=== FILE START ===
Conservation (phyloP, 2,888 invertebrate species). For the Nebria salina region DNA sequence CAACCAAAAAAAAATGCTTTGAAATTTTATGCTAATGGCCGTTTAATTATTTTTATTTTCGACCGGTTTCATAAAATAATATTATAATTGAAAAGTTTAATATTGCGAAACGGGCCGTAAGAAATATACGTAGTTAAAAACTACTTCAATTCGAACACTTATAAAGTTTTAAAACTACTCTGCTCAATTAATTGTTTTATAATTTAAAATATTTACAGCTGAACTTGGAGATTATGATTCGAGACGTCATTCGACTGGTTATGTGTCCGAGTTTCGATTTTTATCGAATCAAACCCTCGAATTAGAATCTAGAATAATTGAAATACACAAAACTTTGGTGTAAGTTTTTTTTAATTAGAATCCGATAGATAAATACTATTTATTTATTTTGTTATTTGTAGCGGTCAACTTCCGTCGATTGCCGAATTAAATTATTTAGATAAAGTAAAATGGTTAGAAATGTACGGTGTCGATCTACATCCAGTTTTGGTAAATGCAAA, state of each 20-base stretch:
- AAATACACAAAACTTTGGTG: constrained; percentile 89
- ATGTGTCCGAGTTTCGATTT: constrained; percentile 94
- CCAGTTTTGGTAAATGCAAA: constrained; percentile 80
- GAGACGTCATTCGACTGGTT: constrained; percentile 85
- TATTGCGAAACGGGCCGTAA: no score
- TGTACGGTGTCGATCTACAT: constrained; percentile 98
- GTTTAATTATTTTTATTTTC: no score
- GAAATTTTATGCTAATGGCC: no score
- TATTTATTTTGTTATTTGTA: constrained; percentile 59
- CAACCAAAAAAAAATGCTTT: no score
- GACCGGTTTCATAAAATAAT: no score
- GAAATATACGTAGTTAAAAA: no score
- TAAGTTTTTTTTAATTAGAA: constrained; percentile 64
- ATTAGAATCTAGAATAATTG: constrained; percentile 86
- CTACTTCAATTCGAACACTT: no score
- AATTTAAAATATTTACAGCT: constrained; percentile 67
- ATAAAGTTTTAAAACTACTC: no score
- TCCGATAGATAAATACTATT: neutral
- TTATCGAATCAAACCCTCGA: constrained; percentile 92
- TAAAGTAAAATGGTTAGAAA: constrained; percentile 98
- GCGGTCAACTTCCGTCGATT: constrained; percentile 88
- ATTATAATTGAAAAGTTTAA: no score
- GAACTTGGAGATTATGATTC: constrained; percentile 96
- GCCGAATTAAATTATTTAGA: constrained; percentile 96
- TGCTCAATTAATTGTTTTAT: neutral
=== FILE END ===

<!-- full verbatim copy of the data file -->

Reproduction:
Conservation (phyloP, 2,888 invertebrate species). For the Nebria salina region DNA sequence CAACCAAAAAAAAATGCTTTGAAATTTTATGCTAATGGCCGTTTAATTATTTTTATTTTCGACCGGTTTCATAAAATAATATTATAATTGAAAAGTTTAATATTGCGAAACGGGCCGTAAGAAATATACGTAGTTAAAAACTACTTCAATTCGAACACTTATAAAGTTTTAAAACTACTCTGCTCAATTAATTGTTTTATAATTTAAAATATTTACAGCTGAACTTGGAGATTATGATTCGAGACGTCATTCGACTGGTTATGTGTCCGAGTTTCGATTTTTATCGAATCAAACCCTCGAATTAGAATCTAGAATAATTGAAATACACAAAACTTTGGTGTAAGTTTTTTTTAATTAGAATCCGATAGATAAATACTATTTATTTATTTTGTTATTTGTAGCGGTCAACTTCCGTCGATTGCCGAATTAAATTATTTAGATAAAGTAAAATGGTTAGAAATGTACGGTGTCGATCTACATCCAGTTTTGGTAAATGCAAA, state of each 20-base stretch:
- AAATACACAAAACTTTGGTG: constrained; percentile 89
- ATGTGTCCGAGTTTCGATTT: constrained; percentile 94
- CCAGTTTTGGTAAATGCAAA: constrained; percentile 80
- GAGACGTCATTCGACTGGTT: constrained; percentile 85
- TATTGCGAAACGGGCCGTAA: no score
- TGTACGGTGTCGATCTACAT: constrained; percentile 98
- GTTTAATTATTTTTATTTTC: no score
- GAAATTTTATGCTAATGGCC: no score
- TATTTATTTTGTTATTTGTA: constrained; percentile 59
- CAACCAAAAAAAAATGCTTT: no score
- GACCGGTTTCATAAAATAAT: no score
- GAAATATACGTAGTTAAAAA: no score
- TAAGTTTTTTTTAATTAGAA: constrained; percentile 64
- ATTAGAATCTAGAATAATTG: constrained; percentile 86
- CTACTTCAATTCGAACACTT: no score
- AATTTAAAATATTTACAGCT: constrained; percentile 67
- ATAAAGTTTTAAAACTACTC: no score
- TCCGATAGATAAATACTATT: neutral
- TTATCGAATCAAACCCTCGA: constrained; percentile 92
- TAAAGTAAAATGGTTAGAAA: constrained; percentile 98
- GCGGTCAACTTCCGTCGATT: constrained; percentile 88
- ATTATAATTGAAAAGTTTAA: no score
- GAACTTGGAGATTATGATTC: constrained; percentile 96
- GCCGAATTAAATTATTTAGA: constrained; percentile 96
- TGCTCAATTAATTGTTTTAT: neutral